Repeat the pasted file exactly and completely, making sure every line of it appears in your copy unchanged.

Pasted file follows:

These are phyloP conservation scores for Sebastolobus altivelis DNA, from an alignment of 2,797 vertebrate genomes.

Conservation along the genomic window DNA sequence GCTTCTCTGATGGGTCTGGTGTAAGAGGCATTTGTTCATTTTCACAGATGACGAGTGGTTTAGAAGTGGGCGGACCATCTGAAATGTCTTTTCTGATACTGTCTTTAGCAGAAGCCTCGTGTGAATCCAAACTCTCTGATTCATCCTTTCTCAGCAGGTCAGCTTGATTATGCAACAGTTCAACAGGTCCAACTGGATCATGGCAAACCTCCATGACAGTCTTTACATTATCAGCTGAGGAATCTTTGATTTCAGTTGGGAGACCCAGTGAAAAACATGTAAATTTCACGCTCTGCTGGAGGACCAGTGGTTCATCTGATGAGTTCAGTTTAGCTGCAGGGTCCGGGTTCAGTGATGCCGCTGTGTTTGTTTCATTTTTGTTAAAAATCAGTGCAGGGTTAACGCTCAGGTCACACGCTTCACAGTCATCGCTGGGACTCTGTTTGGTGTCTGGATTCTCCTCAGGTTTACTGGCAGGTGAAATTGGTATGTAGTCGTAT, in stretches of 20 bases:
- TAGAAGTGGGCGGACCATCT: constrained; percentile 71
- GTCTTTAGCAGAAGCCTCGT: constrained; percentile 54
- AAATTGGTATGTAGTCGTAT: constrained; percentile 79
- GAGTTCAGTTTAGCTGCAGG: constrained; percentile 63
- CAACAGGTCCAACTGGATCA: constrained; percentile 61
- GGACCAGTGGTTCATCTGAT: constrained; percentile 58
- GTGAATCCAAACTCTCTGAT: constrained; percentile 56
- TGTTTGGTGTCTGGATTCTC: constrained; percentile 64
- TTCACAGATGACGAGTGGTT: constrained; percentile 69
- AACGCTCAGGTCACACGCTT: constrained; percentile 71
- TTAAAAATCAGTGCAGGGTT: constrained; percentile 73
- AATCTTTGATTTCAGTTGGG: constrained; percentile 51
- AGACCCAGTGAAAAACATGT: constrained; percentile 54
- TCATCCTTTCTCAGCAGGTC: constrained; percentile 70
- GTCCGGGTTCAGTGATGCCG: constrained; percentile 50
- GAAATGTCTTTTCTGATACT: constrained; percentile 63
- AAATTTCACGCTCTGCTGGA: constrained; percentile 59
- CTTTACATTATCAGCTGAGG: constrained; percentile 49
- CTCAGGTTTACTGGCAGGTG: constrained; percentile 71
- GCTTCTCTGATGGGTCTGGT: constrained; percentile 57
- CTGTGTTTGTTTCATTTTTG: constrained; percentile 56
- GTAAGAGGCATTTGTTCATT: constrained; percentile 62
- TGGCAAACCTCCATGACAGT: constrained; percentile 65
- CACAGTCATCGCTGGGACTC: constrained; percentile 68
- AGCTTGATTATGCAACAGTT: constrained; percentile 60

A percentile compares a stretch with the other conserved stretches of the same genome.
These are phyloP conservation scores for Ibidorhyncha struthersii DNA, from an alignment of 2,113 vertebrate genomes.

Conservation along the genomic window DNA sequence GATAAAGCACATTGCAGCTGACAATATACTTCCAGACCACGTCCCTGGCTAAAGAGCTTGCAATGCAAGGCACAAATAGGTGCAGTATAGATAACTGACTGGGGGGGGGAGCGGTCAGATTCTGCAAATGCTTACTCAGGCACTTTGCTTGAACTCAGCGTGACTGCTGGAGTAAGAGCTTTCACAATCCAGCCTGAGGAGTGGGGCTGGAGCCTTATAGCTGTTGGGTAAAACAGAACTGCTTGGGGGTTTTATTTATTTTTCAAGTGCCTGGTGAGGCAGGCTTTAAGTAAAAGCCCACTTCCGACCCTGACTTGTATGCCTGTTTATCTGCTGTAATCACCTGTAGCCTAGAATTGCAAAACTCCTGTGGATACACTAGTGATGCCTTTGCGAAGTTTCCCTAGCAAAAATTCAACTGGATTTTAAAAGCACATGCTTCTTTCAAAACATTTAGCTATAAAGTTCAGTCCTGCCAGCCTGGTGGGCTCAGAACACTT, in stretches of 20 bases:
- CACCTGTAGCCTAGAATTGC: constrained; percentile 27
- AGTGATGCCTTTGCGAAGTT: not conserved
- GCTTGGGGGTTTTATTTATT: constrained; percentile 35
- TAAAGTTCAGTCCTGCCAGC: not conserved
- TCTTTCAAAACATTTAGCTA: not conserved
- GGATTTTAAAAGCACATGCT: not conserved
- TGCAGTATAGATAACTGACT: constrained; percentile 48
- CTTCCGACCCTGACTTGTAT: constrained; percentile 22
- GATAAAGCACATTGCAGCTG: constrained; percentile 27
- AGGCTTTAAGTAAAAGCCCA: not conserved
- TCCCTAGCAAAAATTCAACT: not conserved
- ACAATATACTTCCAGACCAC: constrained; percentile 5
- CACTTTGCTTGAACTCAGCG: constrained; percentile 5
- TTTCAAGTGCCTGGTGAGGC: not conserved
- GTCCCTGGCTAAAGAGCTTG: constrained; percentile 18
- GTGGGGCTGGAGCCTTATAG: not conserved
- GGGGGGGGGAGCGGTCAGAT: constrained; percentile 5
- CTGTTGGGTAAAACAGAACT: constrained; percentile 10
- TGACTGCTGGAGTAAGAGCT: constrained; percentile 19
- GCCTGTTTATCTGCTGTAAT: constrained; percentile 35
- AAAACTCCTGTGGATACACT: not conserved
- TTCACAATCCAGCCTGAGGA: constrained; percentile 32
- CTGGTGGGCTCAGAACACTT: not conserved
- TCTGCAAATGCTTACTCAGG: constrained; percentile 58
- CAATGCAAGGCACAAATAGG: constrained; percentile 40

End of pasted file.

These are phyloP conservation scores for Sebastolobus altivelis DNA, from an alignment of 2,797 vertebrate genomes.

Conservation along the genomic window DNA sequence GCTTCTCTGATGGGTCTGGTGTAAGAGGCATTTGTTCATTTTCACAGATGACGAGTGGTTTAGAAGTGGGCGGACCATCTGAAATGTCTTTTCTGATACTGTCTTTAGCAGAAGCCTCGTGTGAATCCAAACTCTCTGATTCATCCTTTCTCAGCAGGTCAGCTTGATTATGCAACAGTTCAACAGGTCCAACTGGATCATGGCAAACCTCCATGACAGTCTTTACATTATCAGCTGAGGAATCTTTGATTTCAGTTGGGAGACCCAGTGAAAAACATGTAAATTTCACGCTCTGCTGGAGGACCAGTGGTTCATCTGATGAGTTCAGTTTAGCTGCAGGGTCCGGGTTCAGTGATGCCGCTGTGTTTGTTTCATTTTTGTTAAAAATCAGTGCAGGGTTAACGCTCAGGTCACACGCTTCACAGTCATCGCTGGGACTCTGTTTGGTGTCTGGATTCTCCTCAGGTTTACTGGCAGGTGAAATTGGTATGTAGTCGTAT, in stretches of 20 bases:
- TAGAAGTGGGCGGACCATCT: constrained; percentile 71
- GTCTTTAGCAGAAGCCTCGT: constrained; percentile 54
- AAATTGGTATGTAGTCGTAT: constrained; percentile 79
- GAGTTCAGTTTAGCTGCAGG: constrained; percentile 63
- CAACAGGTCCAACTGGATCA: constrained; percentile 61
- GGACCAGTGGTTCATCTGAT: constrained; percentile 58
- GTGAATCCAAACTCTCTGAT: constrained; percentile 56
- TGTTTGGTGTCTGGATTCTC: constrained; percentile 64
- TTCACAGATGACGAGTGGTT: constrained; percentile 69
- AACGCTCAGGTCACACGCTT: constrained; percentile 71
- TTAAAAATCAGTGCAGGGTT: constrained; percentile 73
- AATCTTTGATTTCAGTTGGG: constrained; percentile 51
- AGACCCAGTGAAAAACATGT: constrained; percentile 54
- TCATCCTTTCTCAGCAGGTC: constrained; percentile 70
- GTCCGGGTTCAGTGATGCCG: constrained; percentile 50
- GAAATGTCTTTTCTGATACT: constrained; percentile 63
- AAATTTCACGCTCTGCTGGA: constrained; percentile 59
- CTTTACATTATCAGCTGAGG: constrained; percentile 49
- CTCAGGTTTACTGGCAGGTG: constrained; percentile 71
- GCTTCTCTGATGGGTCTGGT: constrained; percentile 57
- CTGTGTTTGTTTCATTTTTG: constrained; percentile 56
- GTAAGAGGCATTTGTTCATT: constrained; percentile 62
- TGGCAAACCTCCATGACAGT: constrained; percentile 65
- CACAGTCATCGCTGGGACTC: constrained; percentile 68
- AGCTTGATTATGCAACAGTT: constrained; percentile 60

A percentile compares a stretch with the other conserved stretches of the same genome.
These are phyloP conservation scores for Ibidorhyncha struthersii DNA, from an alignment of 2,113 vertebrate genomes.

Conservation along the genomic window DNA sequence GATAAAGCACATTGCAGCTGACAATATACTTCCAGACCACGTCCCTGGCTAAAGAGCTTGCAATGCAAGGCACAAATAGGTGCAGTATAGATAACTGACTGGGGGGGGGAGCGGTCAGATTCTGCAAATGCTTACTCAGGCACTTTGCTTGAACTCAGCGTGACTGCTGGAGTAAGAGCTTTCACAATCCAGCCTGAGGAGTGGGGCTGGAGCCTTATAGCTGTTGGGTAAAACAGAACTGCTTGGGGGTTTTATTTATTTTTCAAGTGCCTGGTGAGGCAGGCTTTAAGTAAAAGCCCACTTCCGACCCTGACTTGTATGCCTGTTTATCTGCTGTAATCACCTGTAGCCTAGAATTGCAAAACTCCTGTGGATACACTAGTGATGCCTTTGCGAAGTTTCCCTAGCAAAAATTCAACTGGATTTTAAAAGCACATGCTTCTTTCAAAACATTTAGCTATAAAGTTCAGTCCTGCCAGCCTGGTGGGCTCAGAACACTT, in stretches of 20 bases:
- CACCTGTAGCCTAGAATTGC: constrained; percentile 27
- AGTGATGCCTTTGCGAAGTT: not conserved
- GCTTGGGGGTTTTATTTATT: constrained; percentile 35
- TAAAGTTCAGTCCTGCCAGC: not conserved
- TCTTTCAAAACATTTAGCTA: not conserved
- GGATTTTAAAAGCACATGCT: not conserved
- TGCAGTATAGATAACTGACT: constrained; percentile 48
- CTTCCGACCCTGACTTGTAT: constrained; percentile 22
- GATAAAGCACATTGCAGCTG: constrained; percentile 27
- AGGCTTTAAGTAAAAGCCCA: not conserved
- TCCCTAGCAAAAATTCAACT: not conserved
- ACAATATACTTCCAGACCAC: constrained; percentile 5
- CACTTTGCTTGAACTCAGCG: constrained; percentile 5
- TTTCAAGTGCCTGGTGAGGC: not conserved
- GTCCCTGGCTAAAGAGCTTG: constrained; percentile 18
- GTGGGGCTGGAGCCTTATAG: not conserved
- GGGGGGGGGAGCGGTCAGAT: constrained; percentile 5
- CTGTTGGGTAAAACAGAACT: constrained; percentile 10
- TGACTGCTGGAGTAAGAGCT: constrained; percentile 19
- GCCTGTTTATCTGCTGTAAT: constrained; percentile 35
- AAAACTCCTGTGGATACACT: not conserved
- TTCACAATCCAGCCTGAGGA: constrained; percentile 32
- CTGGTGGGCTCAGAACACTT: not conserved
- TCTGCAAATGCTTACTCAGG: constrained; percentile 58
- CAATGCAAGGCACAAATAGG: constrained; percentile 40